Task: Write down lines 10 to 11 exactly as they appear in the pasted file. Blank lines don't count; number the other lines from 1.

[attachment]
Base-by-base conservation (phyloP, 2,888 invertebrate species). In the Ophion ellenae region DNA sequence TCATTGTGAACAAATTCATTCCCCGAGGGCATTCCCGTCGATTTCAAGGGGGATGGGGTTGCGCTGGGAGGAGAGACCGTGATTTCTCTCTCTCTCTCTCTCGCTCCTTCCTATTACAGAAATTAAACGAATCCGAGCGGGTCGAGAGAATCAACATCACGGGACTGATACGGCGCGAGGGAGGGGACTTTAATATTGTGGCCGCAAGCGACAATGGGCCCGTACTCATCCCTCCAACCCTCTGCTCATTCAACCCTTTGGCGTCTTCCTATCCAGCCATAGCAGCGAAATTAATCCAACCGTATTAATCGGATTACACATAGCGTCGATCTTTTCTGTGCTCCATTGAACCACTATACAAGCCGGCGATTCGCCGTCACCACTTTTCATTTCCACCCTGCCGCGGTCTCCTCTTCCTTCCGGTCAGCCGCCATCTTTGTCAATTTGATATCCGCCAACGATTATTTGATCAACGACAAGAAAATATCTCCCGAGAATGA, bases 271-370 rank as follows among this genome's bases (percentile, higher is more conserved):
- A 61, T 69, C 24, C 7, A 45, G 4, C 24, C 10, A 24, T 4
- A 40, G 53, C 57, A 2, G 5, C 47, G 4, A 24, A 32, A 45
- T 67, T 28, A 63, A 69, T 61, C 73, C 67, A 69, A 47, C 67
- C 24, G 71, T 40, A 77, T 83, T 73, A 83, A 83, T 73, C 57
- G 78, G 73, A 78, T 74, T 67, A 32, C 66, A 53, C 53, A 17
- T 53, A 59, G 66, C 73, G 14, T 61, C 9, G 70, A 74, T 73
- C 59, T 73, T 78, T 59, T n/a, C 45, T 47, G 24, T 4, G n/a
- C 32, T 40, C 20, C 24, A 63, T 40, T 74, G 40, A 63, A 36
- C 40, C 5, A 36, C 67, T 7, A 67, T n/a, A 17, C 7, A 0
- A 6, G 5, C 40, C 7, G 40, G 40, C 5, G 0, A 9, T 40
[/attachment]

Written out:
- C 40, C 5, A 36, C 67, T 7, A 67, T n/a, A 17, C 7, A 0
- A 6, G 5, C 40, C 7, G 40, G 40, C 5, G 0, A 9, T 40